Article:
Summer usually sends members of Toomai their separate ways — Vermont, Italy, Brazil, San Francisco and Kentucky all played host to us Toomai-ers at various times this summer. But one week in August brought Toomai back together, and the setting couldn’t have been more gorgeous — Rockport, Maine, at the Bay Chamber Festival that happens annually every August. Each day was packed with fantastic collaborations, including performances with members of the Miró Quartet and St. Lawrence Quartet, David Krakauer, Kathleen Tagg, and many other wonderful musicians.
Toomai’s primary collaborative project included soprano Camille Zamora on an original concert program entitled “Beautiful Dreamer”, after the famous Stephen Foster parlor song. John (Toomai’s cellist) and I designed the program to tell a story about the beginnings of modern American art music and the traditional American music that inspired it.
The idea for the program grew out of a piece Toomai already included in Toomai’s repertoire: the Hymn – Largo Cantabile movement from Charles Ives’ “A Set of Three Short Pieces”. While preparing this piece for use in an interactive performance at a performing arts school, I researched the numerous musical quotes in the Hymn, derived from various mid-19th century hymns and parlor songs. At rehearsal, however, we discovered that John and Erin (our violist) were already personally familiar with some of Ives’ quoted hymns, like Olivet and More Love to Thee.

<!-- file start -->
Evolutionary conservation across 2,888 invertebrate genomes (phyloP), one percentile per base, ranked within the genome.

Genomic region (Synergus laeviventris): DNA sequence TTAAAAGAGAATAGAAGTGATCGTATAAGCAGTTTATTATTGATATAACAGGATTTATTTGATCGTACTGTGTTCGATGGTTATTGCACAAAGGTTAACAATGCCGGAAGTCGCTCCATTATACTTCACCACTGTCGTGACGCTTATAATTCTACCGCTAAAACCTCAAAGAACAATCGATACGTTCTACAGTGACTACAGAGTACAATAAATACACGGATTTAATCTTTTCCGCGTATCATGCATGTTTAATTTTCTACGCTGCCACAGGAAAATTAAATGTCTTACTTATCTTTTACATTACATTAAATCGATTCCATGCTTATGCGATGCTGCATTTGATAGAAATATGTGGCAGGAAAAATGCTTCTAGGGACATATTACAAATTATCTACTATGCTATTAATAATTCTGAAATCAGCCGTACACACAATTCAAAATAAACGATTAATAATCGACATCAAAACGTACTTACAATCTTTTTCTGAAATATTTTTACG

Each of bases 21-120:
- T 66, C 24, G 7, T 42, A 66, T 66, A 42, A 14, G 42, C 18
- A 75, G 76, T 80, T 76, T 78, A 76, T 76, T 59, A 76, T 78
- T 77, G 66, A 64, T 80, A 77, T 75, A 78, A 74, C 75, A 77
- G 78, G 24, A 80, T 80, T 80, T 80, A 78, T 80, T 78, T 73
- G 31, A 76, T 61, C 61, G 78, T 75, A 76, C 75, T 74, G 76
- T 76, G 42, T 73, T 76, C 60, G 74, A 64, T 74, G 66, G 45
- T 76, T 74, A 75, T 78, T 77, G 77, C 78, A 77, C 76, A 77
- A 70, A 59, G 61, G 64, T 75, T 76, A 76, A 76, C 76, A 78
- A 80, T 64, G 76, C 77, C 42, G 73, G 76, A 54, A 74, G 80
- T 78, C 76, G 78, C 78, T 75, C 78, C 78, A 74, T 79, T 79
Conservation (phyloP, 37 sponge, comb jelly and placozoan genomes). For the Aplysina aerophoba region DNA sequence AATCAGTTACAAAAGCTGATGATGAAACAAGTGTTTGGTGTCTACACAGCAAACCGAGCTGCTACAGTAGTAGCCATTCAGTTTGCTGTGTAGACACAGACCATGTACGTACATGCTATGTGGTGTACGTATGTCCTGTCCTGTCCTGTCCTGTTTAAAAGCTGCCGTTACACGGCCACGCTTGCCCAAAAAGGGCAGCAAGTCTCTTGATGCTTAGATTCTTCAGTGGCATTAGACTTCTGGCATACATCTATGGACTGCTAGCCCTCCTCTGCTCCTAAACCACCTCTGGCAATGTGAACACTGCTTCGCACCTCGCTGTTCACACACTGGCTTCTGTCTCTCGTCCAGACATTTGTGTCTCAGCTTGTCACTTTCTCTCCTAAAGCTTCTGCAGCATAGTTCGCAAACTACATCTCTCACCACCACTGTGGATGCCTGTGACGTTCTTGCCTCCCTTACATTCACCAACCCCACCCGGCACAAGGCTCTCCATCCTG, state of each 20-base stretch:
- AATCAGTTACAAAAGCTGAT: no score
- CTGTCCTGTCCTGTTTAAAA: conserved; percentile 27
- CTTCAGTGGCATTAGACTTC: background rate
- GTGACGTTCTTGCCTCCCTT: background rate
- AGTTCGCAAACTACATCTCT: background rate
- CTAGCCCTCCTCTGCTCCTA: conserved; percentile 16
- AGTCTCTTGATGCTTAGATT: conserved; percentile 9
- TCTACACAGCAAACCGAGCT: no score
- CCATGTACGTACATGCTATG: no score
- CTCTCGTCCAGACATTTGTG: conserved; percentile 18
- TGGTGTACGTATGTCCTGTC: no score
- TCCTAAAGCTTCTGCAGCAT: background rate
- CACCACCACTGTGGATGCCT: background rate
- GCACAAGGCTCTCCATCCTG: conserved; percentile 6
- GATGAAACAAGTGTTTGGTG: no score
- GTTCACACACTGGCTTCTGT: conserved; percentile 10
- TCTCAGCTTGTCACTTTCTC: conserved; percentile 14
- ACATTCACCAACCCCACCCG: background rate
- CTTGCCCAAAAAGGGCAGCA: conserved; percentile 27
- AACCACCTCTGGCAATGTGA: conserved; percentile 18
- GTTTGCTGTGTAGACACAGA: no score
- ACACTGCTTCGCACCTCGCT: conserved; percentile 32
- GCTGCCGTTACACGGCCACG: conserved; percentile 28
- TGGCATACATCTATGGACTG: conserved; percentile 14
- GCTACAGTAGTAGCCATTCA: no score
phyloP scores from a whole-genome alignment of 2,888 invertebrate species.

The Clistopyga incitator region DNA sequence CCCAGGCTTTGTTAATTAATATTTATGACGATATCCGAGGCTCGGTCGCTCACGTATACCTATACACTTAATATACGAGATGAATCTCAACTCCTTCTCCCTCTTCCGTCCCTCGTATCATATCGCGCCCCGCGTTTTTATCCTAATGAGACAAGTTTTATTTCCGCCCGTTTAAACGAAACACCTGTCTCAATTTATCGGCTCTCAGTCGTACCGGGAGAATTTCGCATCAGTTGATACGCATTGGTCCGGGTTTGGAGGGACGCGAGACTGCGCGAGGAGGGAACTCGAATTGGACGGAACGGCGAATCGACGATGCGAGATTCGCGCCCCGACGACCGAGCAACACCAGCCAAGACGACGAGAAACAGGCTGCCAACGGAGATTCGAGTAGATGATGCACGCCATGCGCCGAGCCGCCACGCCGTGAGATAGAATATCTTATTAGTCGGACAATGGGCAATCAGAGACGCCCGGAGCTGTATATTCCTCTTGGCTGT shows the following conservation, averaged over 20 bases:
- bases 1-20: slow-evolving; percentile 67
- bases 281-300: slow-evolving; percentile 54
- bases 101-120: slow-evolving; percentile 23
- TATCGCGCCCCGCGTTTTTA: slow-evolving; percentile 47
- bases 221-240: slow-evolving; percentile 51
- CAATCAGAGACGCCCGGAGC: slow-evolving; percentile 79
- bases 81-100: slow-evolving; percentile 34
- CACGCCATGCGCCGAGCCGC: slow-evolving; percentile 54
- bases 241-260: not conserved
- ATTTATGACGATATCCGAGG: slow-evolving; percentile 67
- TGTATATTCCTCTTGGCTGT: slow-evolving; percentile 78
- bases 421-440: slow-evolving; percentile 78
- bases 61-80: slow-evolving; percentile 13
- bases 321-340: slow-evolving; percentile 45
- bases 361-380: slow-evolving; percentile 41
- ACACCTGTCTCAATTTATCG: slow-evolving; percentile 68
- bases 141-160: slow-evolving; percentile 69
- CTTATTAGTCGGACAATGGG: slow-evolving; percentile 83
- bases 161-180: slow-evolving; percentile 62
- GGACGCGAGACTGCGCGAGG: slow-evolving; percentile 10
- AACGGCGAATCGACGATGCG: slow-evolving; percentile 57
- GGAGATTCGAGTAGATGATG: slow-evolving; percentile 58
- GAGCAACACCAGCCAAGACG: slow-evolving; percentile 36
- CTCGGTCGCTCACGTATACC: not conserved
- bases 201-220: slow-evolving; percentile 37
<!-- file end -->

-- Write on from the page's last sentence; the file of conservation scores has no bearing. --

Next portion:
I became curious about other personal connections Toomai members might have to traditional, mid-19th century American music. For John, a born-and-bred Kentuckian, the music of Stephen Foster immediately came to mind. Including Foster on the program also seemed particularly fitting, considering Ives’ propensity for quoting Foster in his symphonic works. We asked Brooklyn-based composer Vincent Raikhel to create an arrangement of Beautiful Dreamer especially for Camille and Toomai, and the result was breathtaking and uniquely poignant. Emilie, one of Toomai’s violinists, arranged Kathleen Mavourneen, a song quoted in Ives’ Hymn. Popular during the Civil War, Kathleen Mavourneen also alluded to the Irish ancestry present in 3/5ths of the quintet. John created an instrumental version of More Love to Thee, a hymn he’d been familiar with since childhood. Looking into my own background, I explored Mexican songs popular in 19th century Spanish California, and was particularly inspired by the Alta California Orchestra’s rendition of Es El Amor Mariposa. It was so much fun to hear Camille, a fluent Spanish speaker, bring my arrangement of Mariposa to life.
The West Coast was also represented on program through two major figures in American experimental music: Henry Cowell and James Tenney. Cowell’s Hymn and Fuguing Tune, a surprising turn toward traditionalism for the radical composer, derived inspiration from American Protestant musical traditions and the Sacred Harp style of singing. Tenney’s Quintext, entitled “A Choir of Angels for Carl Ruggles”, utilized extreme timbres to create a multitude of otherworldly overtones in a chorale-like setting.
The location of the concert felt particularly fitting — the First Congregational Church in Camden, Maine, founded in 1805. We were truly overwhelmed by our wonderful audience’s response to the repertoire, which at times did challenge the listener (and us as well!). It was a privilege to have been able to share this music that belongs to all of us — and a joy to share a bit about ourselves, in the process.